Minister for Energy Media Briefing before Budget Speech


19 Apr 2010

The Minister of Energy briefed the media before the Department's budget vote.


Journalist:  On page 6 of your speech you mention a financial incentive scheme will be introduced. When will that be introduced? Is this the first time you are announcing it and what will be the cost to Government of that lost electricity. What will the estimated cost be?

Journalist:  On the same page you mentioned it was unfortunate that the hospitality industry is not fully embracing the spirit of the campaign. I wondered if you could outline how they have failed you.

Minister Dipuo Peters: In the briefing session after the State of Nation of Address we indicated that the
Department of Public Works, working together with the Department of Trade and Industry, will be introducing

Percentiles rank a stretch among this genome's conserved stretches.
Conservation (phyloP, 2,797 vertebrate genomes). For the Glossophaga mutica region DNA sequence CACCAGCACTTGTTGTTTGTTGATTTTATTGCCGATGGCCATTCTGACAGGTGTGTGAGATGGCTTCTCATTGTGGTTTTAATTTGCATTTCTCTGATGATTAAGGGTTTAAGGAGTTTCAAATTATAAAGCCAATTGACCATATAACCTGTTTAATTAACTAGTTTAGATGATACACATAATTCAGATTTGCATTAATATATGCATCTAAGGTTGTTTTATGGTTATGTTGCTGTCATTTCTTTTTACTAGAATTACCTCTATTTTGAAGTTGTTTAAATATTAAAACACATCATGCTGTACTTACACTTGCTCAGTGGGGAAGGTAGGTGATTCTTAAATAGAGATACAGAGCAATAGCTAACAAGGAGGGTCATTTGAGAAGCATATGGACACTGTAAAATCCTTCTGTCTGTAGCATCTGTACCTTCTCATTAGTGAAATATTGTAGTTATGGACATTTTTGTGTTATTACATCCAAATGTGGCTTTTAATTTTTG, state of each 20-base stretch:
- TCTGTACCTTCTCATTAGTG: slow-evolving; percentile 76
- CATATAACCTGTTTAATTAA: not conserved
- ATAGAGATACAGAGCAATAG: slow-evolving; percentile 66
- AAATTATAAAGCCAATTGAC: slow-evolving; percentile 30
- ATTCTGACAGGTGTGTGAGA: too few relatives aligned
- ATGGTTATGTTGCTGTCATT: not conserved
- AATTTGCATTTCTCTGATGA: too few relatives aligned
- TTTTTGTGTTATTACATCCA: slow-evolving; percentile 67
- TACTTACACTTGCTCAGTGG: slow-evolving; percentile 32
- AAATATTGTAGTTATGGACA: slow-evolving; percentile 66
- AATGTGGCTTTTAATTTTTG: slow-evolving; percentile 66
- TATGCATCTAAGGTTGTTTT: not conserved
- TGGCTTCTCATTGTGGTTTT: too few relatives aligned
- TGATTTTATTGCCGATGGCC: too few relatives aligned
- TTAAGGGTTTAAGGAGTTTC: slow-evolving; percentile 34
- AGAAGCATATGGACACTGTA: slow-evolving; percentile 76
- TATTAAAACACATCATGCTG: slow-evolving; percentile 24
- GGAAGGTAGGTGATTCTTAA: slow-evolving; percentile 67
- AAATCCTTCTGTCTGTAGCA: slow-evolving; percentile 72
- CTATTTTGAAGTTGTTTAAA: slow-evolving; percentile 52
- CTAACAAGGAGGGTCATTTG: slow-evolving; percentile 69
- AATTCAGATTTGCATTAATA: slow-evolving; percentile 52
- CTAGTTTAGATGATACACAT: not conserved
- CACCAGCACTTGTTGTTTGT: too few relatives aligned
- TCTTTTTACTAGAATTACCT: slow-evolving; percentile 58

regulations related to the built environment as to make sure that any new building going forward is made energy
efficient. As we speak we should have been having what we call “low hanging fruits” in terms of the retrofitting of
the hospitality industry, in particular of their water heating system but also making sure that the buildings, hotels
and guests houses and all else that is related to the hospitality industry is retro fitted to be energy efficient. You
can still go into a hotel and find that the systems do not operate in a way that indicates to you that the hotel is
energy efficient. If you leave your lights on, if you leave your TV on and you leave everything on it will be on
forever. So it meant that for us, it is an area that hotel should already have been investing in. We have also lost a
golden opportunity in terms of the process of the infrastructure improvement in relation to preparation for 2010
by making it possible that we regulate that all the supporting infrastructure around 2010 should be energy